Skip to main content

Fully-Typed Contracts

When you compile a contract created with soroban-sdk, the Wasm file ends up with a custom section containing a machine-readable description of your contract's interface types, sometimes called its spec or its API. This is similar to ABIs in Ethereum, except that Soroban will store every single one of them on-chain from day one, and they include the comments from the contract's author.

Today, these interface types are formatted using XDR, but this may change down the road.

The important part is that tooling can fetch these interface types to make your life easier. Soroban CLI is the first tool to do so. Specifically, one subcommand:

soroban contract invoke

Really, every smart contract is its own program, and deserves its own CLI.

So that's what Soroban CLI gives you.

A unique CLI for each smart contract. Constructed on-the-fly, right from the on-chain interface types. Including the author's comments. An implicit CLI.

With aliases in your shell, you can also easily make explicit CLIs out of your most-used contracts. For example, if you use the Smart Deploy contract:

$ alias smartdeploy="soroban contract invoke --id 6808e8e2cce73cfca472a8197080938b320d72e7b696e34eb52ebf17070f4ee --"
$ smartdeploy --help
Usage: 6808e8e2cce73cfca472a8197080938b320d72e7b696e34eb52ebf17070f4ee [COMMAND]

register_name Register a contract name to allow publishing.
publish Publish a contract.
Currently a contract's version is a `u32` and publishing will increment it.
If no repo is provided, then the previously published binary's repo will be used. If it's the first
time then it will be empty.
fetch Fetch the hash for a given contract_name.
If version is not provided, it is the most recent version.
fetch_metadata Fetch metadata for a given contract_name.
If version is not provided, it is the most recent version.
deploy Deploys a new published contract returning the deployed contract's id.
help Print this message or the help of the given subcommand(s)

-h, --help Print help

Like any other CLI, you can also get help for any of these subcommands using something like smartdeploy deploy --help. Soroban CLI again fetches the on-chain interface types, this time using it to generate a full list of all arguments to the function, and even generates examples. And just to be totally clear, you don't need to alias these commands. This would work, too:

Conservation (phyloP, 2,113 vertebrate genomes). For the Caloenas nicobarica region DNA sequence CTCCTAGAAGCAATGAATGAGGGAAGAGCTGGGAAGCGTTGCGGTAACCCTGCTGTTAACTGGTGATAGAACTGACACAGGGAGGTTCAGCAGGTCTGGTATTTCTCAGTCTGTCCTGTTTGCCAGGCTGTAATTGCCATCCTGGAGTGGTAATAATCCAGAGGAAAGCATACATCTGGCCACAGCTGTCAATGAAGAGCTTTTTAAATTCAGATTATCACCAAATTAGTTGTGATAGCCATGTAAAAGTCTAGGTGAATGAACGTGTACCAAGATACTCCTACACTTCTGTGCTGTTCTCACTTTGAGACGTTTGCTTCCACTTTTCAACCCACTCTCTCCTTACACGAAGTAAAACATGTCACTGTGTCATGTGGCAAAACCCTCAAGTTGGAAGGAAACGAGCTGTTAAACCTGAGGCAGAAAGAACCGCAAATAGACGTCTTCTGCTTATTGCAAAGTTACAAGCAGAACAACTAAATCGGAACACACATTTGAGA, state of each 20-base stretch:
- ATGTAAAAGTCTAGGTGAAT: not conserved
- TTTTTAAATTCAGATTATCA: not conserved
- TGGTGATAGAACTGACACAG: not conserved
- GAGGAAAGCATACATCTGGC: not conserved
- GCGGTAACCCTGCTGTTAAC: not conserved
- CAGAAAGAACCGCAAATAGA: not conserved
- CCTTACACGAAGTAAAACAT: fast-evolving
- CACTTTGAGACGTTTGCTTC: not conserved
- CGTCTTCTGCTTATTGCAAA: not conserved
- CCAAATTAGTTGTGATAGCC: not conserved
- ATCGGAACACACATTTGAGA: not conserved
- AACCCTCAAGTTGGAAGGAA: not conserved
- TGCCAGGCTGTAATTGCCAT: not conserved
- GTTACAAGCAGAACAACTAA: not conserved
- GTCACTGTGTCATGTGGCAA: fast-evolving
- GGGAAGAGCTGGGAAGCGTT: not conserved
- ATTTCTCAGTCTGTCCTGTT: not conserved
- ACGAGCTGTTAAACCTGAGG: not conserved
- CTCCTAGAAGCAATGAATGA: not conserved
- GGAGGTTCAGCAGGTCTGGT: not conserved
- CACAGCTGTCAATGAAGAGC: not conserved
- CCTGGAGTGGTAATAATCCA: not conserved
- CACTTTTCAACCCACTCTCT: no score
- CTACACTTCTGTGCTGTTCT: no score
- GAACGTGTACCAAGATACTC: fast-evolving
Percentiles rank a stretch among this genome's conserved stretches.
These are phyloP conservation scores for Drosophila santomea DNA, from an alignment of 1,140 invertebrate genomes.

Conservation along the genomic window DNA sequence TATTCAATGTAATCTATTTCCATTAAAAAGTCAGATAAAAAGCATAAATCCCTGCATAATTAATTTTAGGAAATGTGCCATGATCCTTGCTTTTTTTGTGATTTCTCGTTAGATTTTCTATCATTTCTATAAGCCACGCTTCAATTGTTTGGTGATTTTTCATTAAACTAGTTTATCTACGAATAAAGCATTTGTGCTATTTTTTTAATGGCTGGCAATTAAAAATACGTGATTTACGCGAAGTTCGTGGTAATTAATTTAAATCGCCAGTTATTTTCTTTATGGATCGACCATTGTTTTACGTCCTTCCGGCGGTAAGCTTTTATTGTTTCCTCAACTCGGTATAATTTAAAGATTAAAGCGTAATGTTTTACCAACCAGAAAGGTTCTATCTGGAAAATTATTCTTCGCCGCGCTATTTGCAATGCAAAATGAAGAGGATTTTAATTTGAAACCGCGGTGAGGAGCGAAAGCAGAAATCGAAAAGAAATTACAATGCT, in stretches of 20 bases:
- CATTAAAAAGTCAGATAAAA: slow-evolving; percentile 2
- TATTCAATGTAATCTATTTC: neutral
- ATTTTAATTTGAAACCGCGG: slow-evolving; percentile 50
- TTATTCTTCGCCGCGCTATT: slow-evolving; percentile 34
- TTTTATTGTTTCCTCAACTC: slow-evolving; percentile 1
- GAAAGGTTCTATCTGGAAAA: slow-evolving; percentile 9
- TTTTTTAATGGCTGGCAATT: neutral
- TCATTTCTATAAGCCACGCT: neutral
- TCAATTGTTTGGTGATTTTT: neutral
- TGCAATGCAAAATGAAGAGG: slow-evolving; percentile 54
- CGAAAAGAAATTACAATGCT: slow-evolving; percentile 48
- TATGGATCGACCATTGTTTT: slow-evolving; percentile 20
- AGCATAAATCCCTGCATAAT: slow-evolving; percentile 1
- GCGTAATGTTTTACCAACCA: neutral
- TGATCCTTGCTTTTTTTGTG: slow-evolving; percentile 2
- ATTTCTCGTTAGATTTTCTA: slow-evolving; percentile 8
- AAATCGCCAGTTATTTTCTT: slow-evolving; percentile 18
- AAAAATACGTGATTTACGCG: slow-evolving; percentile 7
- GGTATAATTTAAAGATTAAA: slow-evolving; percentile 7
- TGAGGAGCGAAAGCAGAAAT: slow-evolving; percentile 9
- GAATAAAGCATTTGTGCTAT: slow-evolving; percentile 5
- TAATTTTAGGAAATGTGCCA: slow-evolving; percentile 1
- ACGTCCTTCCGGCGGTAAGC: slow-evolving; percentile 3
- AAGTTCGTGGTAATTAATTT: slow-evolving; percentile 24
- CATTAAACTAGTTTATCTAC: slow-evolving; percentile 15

soroban contract invoke --id 6808e8e2cce73cfca472a8197080938b320d72e7b696e34eb52ebf17070f4ee -- deploy --help

Or, if you clone soroban-examples and make build them all, you can get CLI help for any individual contract or a specific function within a contract:

$ soroban contract invoke --id 1 --wasm target/wasm32-unknown-unknown/release/soroban_hello_world_contract.wasm -- hello --help
Usage: hello [OPTIONS]

--to <Symbol>
--to hello

-h, --help
Print help (see a summary with '-h')

If you're unfamiliar with the -- double dash separator, this is a pattern used by other CLIs. Everything after the double dash, sometimes called the slop, gets passed to the child process. An example of another CLI that makes use of this is cargo run.

Of course, the exact way that that Soroban CLI parses arguments is an ongoing design discussion. Representing complex custom arguments on the command line is a design challenge no blockchain CLI gets perfect yet; many, including Soroban CLI, currently use JSON. But this has downsides, and other options are possible. How would you like to see it work?

Already the best; just getting started

We love that Soroban will have all contract interface types available on-chain right from day one. No secondary API calls to external services, no secondary API token management, no signing in or creating an account anywhere else, and near-perfect reliability. It's a game-changer within the blockchain space.

Soroban CLI already shows how this can be built into foundational tooling to give developers delightful experiences. And this is only the beginning. At every level of the stack, you can expect—and build—tooling that makes interacting with any contract predictable and seamless.

Soon we'll have TypeScript/JavaScript libraries that mirror the behavior of soroban contract invoke, customized for browser & nodejs environments. You can expect GUIs that adapt to any given contract on-the-fly, functioning as interactive documentation. If you're writing contracts that make cross-contract calls, most of the code you need can also be auto-generated.

And that's still all just the beginning. With those as the foundations, what else can we build? What else can you imagine? What is the future of components, now that one small program, aka smart contract, can be easily interacted with at all layers of the software stack? When considered in combination with Wasm—on-chain, in-browser, and elsewhere—what possibilities for interop can we imagine and co-create?

We can't wait to see what you build.